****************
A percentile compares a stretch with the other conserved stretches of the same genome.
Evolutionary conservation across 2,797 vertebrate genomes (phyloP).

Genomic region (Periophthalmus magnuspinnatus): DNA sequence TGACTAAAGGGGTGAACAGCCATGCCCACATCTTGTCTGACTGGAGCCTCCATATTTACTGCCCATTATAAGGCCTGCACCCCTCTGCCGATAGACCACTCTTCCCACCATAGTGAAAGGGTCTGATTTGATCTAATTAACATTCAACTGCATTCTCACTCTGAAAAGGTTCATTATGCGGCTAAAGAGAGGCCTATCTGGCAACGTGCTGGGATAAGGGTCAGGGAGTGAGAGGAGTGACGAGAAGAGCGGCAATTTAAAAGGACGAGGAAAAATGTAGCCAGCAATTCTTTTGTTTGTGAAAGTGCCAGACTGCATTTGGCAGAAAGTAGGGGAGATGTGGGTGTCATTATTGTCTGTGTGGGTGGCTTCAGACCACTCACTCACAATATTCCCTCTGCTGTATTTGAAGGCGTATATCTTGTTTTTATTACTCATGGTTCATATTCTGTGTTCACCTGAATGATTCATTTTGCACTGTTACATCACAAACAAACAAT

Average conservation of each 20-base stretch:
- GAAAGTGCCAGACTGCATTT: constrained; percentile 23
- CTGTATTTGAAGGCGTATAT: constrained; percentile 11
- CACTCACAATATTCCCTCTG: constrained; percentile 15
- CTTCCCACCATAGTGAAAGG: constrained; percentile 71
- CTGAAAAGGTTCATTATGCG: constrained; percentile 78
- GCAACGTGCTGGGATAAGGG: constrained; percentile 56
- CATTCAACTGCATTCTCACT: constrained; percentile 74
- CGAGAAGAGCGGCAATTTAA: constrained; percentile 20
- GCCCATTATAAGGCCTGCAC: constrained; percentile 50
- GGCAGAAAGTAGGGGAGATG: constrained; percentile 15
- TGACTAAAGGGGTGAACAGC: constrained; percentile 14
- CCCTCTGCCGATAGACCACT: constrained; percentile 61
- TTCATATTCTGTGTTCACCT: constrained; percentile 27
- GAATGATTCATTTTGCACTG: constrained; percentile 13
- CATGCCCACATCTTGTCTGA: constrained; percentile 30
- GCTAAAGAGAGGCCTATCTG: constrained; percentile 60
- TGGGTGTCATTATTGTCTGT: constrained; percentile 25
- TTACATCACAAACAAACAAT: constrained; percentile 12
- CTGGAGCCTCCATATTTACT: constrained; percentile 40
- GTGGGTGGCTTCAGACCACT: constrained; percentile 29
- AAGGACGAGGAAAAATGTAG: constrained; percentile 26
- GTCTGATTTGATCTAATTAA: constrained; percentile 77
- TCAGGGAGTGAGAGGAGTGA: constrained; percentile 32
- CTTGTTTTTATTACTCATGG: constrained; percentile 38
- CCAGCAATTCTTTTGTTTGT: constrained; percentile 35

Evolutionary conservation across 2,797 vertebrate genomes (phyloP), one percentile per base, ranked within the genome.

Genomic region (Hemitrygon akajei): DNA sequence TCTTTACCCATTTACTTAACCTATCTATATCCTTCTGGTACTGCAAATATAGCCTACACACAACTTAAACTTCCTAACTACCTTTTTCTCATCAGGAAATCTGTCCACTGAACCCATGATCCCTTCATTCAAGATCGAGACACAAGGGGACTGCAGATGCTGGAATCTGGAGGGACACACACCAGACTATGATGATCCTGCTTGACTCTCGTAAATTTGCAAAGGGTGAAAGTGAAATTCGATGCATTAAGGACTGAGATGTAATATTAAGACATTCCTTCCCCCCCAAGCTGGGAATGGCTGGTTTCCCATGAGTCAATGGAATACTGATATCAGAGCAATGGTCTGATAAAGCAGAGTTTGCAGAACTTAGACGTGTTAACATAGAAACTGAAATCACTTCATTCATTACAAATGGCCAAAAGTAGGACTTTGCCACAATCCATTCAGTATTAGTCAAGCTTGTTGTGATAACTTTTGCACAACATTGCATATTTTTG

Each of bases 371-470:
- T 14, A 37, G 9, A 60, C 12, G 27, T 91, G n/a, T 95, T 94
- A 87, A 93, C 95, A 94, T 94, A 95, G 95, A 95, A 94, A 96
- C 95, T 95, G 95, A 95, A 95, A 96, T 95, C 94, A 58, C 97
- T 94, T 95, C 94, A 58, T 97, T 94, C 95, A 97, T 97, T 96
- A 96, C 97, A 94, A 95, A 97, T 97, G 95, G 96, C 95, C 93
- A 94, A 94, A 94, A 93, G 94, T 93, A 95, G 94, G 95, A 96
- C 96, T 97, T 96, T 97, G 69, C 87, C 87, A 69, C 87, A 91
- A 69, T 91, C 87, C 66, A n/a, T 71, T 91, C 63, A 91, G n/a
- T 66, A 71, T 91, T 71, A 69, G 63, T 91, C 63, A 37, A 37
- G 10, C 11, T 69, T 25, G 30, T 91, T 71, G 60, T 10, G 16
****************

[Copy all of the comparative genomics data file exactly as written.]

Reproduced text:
A percentile compares a stretch with the other conserved stretches of the same genome.
Evolutionary conservation across 2,797 vertebrate genomes (phyloP).

Genomic region (Periophthalmus magnuspinnatus): DNA sequence TGACTAAAGGGGTGAACAGCCATGCCCACATCTTGTCTGACTGGAGCCTCCATATTTACTGCCCATTATAAGGCCTGCACCCCTCTGCCGATAGACCACTCTTCCCACCATAGTGAAAGGGTCTGATTTGATCTAATTAACATTCAACTGCATTCTCACTCTGAAAAGGTTCATTATGCGGCTAAAGAGAGGCCTATCTGGCAACGTGCTGGGATAAGGGTCAGGGAGTGAGAGGAGTGACGAGAAGAGCGGCAATTTAAAAGGACGAGGAAAAATGTAGCCAGCAATTCTTTTGTTTGTGAAAGTGCCAGACTGCATTTGGCAGAAAGTAGGGGAGATGTGGGTGTCATTATTGTCTGTGTGGGTGGCTTCAGACCACTCACTCACAATATTCCCTCTGCTGTATTTGAAGGCGTATATCTTGTTTTTATTACTCATGGTTCATATTCTGTGTTCACCTGAATGATTCATTTTGCACTGTTACATCACAAACAAACAAT

Average conservation of each 20-base stretch:
- GAAAGTGCCAGACTGCATTT: constrained; percentile 23
- CTGTATTTGAAGGCGTATAT: constrained; percentile 11
- CACTCACAATATTCCCTCTG: constrained; percentile 15
- CTTCCCACCATAGTGAAAGG: constrained; percentile 71
- CTGAAAAGGTTCATTATGCG: constrained; percentile 78
- GCAACGTGCTGGGATAAGGG: constrained; percentile 56
- CATTCAACTGCATTCTCACT: constrained; percentile 74
- CGAGAAGAGCGGCAATTTAA: constrained; percentile 20
- GCCCATTATAAGGCCTGCAC: constrained; percentile 50
- GGCAGAAAGTAGGGGAGATG: constrained; percentile 15
- TGACTAAAGGGGTGAACAGC: constrained; percentile 14
- CCCTCTGCCGATAGACCACT: constrained; percentile 61
- TTCATATTCTGTGTTCACCT: constrained; percentile 27
- GAATGATTCATTTTGCACTG: constrained; percentile 13
- CATGCCCACATCTTGTCTGA: constrained; percentile 30
- GCTAAAGAGAGGCCTATCTG: constrained; percentile 60
- TGGGTGTCATTATTGTCTGT: constrained; percentile 25
- TTACATCACAAACAAACAAT: constrained; percentile 12
- CTGGAGCCTCCATATTTACT: constrained; percentile 40
- GTGGGTGGCTTCAGACCACT: constrained; percentile 29
- AAGGACGAGGAAAAATGTAG: constrained; percentile 26
- GTCTGATTTGATCTAATTAA: constrained; percentile 77
- TCAGGGAGTGAGAGGAGTGA: constrained; percentile 32
- CTTGTTTTTATTACTCATGG: constrained; percentile 38
- CCAGCAATTCTTTTGTTTGT: constrained; percentile 35

Evolutionary conservation across 2,797 vertebrate genomes (phyloP), one percentile per base, ranked within the genome.

Genomic region (Hemitrygon akajei): DNA sequence TCTTTACCCATTTACTTAACCTATCTATATCCTTCTGGTACTGCAAATATAGCCTACACACAACTTAAACTTCCTAACTACCTTTTTCTCATCAGGAAATCTGTCCACTGAACCCATGATCCCTTCATTCAAGATCGAGACACAAGGGGACTGCAGATGCTGGAATCTGGAGGGACACACACCAGACTATGATGATCCTGCTTGACTCTCGTAAATTTGCAAAGGGTGAAAGTGAAATTCGATGCATTAAGGACTGAGATGTAATATTAAGACATTCCTTCCCCCCCAAGCTGGGAATGGCTGGTTTCCCATGAGTCAATGGAATACTGATATCAGAGCAATGGTCTGATAAAGCAGAGTTTGCAGAACTTAGACGTGTTAACATAGAAACTGAAATCACTTCATTCATTACAAATGGCCAAAAGTAGGACTTTGCCACAATCCATTCAGTATTAGTCAAGCTTGTTGTGATAACTTTTGCACAACATTGCATATTTTTG

Each of bases 371-470:
- T 14, A 37, G 9, A 60, C 12, G 27, T 91, G n/a, T 95, T 94
- A 87, A 93, C 95, A 94, T 94, A 95, G 95, A 95, A 94, A 96
- C 95, T 95, G 95, A 95, A 95, A 96, T 95, C 94, A 58, C 97
- T 94, T 95, C 94, A 58, T 97, T 94, C 95, A 97, T 97, T 96
- A 96, C 97, A 94, A 95, A 97, T 97, G 95, G 96, C 95, C 93
- A 94, A 94, A 94, A 93, G 94, T 93, A 95, G 94, G 95, A 96
- C 96, T 97, T 96, T 97, G 69, C 87, C 87, A 69, C 87, A 91
- A 69, T 91, C 87, C 66, A n/a, T 71, T 91, C 63, A 91, G n/a
- T 66, A 71, T 91, T 71, A 69, G 63, T 91, C 63, A 37, A 37
- G 10, C 11, T 69, T 25, G 30, T 91, T 71, G 60, T 10, G 16